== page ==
By Leslie Robinson
I think it’s self-indulgent for columnists to write about writing. That isn’t going to stop me, however.
I’m a freelance writer. I write this humor column for gay publications around the nation, and I write feature stories, too. Being a freelancer means I can write for a variety of publications. It also means health insurance is more foreign to me than Urdu. Though I can and have written for the mainstream press, I toil mostly for the gay press.
In the name of all that’s holy, why?
It simply isn’t a sensible course of action. On average, gay newspapers pay as well as a paper route. This is not the field for those who want to make big bucks, or even medium-sized bucks. I make bucklets.
Because the publications usually operate on a budget tighter than Twiggy’s waist, they’re perennially on the verge of death. In the last two months, a pair of publications I wrote for landed in the gay-journalism graveyard. Considering they were my two largest sources of income in 2005, I’m not feeling so well myself.
The first, a gay lifestyle magazine for the Pacific Northwest, lasted one year. The second, a newspaper covering metro gay Miami, had been around nearly 30 years. After the ax fell in Miami, both editors were sad but immediately expressed a desire not to be “professional homos” anymore.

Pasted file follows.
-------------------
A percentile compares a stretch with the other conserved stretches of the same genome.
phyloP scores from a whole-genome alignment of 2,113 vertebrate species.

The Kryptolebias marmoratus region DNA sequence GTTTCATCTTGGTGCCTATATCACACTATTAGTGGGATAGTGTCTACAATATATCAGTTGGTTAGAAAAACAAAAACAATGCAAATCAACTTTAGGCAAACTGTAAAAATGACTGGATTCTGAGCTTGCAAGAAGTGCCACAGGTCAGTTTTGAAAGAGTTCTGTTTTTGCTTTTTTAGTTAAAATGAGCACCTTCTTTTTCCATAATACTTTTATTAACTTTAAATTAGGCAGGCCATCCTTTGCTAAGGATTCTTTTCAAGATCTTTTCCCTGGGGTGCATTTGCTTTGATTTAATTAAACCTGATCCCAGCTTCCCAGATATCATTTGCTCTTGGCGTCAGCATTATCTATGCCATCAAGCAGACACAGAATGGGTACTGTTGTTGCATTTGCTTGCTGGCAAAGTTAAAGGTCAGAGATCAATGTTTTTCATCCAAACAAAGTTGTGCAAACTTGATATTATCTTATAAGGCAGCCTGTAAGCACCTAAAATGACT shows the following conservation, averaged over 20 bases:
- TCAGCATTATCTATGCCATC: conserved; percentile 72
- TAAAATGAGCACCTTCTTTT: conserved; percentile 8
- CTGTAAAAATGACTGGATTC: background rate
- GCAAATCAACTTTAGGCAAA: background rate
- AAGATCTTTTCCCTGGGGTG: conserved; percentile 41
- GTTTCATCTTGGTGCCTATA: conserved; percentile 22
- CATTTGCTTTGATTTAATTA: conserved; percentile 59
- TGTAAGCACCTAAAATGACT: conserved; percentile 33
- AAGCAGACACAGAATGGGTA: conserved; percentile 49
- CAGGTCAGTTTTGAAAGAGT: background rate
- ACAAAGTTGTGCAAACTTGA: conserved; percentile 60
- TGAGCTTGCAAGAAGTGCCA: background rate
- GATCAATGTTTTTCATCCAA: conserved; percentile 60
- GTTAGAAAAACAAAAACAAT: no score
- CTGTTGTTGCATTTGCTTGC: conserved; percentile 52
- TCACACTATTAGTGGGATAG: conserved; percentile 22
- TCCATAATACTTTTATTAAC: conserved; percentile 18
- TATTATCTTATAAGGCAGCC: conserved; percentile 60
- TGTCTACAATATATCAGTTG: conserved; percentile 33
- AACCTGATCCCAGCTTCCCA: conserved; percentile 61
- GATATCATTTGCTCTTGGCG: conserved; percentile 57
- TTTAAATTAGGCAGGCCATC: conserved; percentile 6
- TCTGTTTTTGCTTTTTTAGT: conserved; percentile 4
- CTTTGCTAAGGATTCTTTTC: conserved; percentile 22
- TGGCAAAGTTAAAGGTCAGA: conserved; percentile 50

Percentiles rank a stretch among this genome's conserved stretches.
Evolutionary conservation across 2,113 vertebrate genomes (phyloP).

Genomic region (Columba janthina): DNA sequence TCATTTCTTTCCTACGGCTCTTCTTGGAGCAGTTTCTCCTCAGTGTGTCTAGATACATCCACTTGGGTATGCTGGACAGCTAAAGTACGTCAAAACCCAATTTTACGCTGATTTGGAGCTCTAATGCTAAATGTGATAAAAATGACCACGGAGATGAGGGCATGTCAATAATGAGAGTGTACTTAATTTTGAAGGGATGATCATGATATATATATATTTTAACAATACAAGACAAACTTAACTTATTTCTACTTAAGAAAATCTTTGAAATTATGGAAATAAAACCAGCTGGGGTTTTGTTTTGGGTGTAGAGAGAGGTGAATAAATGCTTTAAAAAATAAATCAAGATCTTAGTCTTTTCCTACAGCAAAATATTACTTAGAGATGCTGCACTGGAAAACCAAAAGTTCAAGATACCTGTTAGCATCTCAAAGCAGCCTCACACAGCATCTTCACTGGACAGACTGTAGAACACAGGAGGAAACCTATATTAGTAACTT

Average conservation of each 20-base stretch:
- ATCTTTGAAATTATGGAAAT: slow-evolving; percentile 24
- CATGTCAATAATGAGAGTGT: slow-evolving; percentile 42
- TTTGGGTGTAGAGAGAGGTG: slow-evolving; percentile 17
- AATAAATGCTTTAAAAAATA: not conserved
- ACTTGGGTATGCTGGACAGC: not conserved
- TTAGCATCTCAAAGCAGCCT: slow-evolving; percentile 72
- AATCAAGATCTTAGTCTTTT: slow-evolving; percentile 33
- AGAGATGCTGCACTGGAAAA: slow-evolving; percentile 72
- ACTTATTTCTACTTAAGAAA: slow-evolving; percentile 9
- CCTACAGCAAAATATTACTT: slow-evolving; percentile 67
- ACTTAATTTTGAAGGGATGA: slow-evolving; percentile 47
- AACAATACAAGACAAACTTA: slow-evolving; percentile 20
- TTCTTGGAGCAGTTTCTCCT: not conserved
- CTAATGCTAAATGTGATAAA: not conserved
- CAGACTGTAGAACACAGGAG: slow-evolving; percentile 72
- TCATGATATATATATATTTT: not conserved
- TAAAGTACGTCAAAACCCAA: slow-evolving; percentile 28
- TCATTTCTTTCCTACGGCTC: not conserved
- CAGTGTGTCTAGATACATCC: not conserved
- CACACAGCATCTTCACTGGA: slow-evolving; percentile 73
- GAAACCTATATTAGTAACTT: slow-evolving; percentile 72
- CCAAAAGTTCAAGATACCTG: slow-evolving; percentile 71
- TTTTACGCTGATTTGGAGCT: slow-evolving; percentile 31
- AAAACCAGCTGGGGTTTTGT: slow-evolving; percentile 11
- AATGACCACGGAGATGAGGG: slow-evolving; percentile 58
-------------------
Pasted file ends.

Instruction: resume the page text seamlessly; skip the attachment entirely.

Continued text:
One has already landed a gig at a mainstream magazine where, I’m betting, he’ll experience infighting, power struggles, angry readers, procrastinating writers and mediocre pay – and count himself lucky. No longer will he find himself acting as circulation director or layout editor or administrative assistant or advertising manager or janitor.
As a writer I’m duty-bound to badmouth editors, and I’m good at it, but I’m well aware of the many stresses upon them. The stresses burn them out, so not only do publications come and go but so do editors, which means I have to spend far too much time keeping track of which little bugger has run off screaming into the night.
I also have to keep an eagle eye on checks. For the most part, I don’t know when they will arrive, which adds so much spice to my life. Generally in the form of heartburn.
It’s not a pretty picture. Yet I keep at it, stubborn creature that I am.
I’m a lesbian. Gay journalism matters to me. I want to be part of a strong voice announcing that we are here, queer, and unwilling to return to the bus’s rear. I want – get out your hankies, and I don’t mean the kind that signal your sexual wishes – to help strengthen the LGBT community from within, so we can effectively battle without.
Writing my column combines two things I care a lot about, LGBT concerns and humor. Lord knows one often leads to the other.
I have moments when I say, “This is why I do what I do.” Those are the moments when I receive e-mails from column readers, like the gay teenager in the south who has decided he wants to make journalism his future, or the lesbian in Africa who thanks me for spreading the word of the horrors she’s endured.
Of course, there are also the e-mails from folks who detail the eternal rotisserie oven they say I’m headed for, but these make interesting reading too.
My situation is somewhat perverse. I’m a nationally syndicated columnist… who visits the local food bank. If that in itself isn’t funny, may the spirit of Erma Bombeck haunt me Tuesdays and Fridays.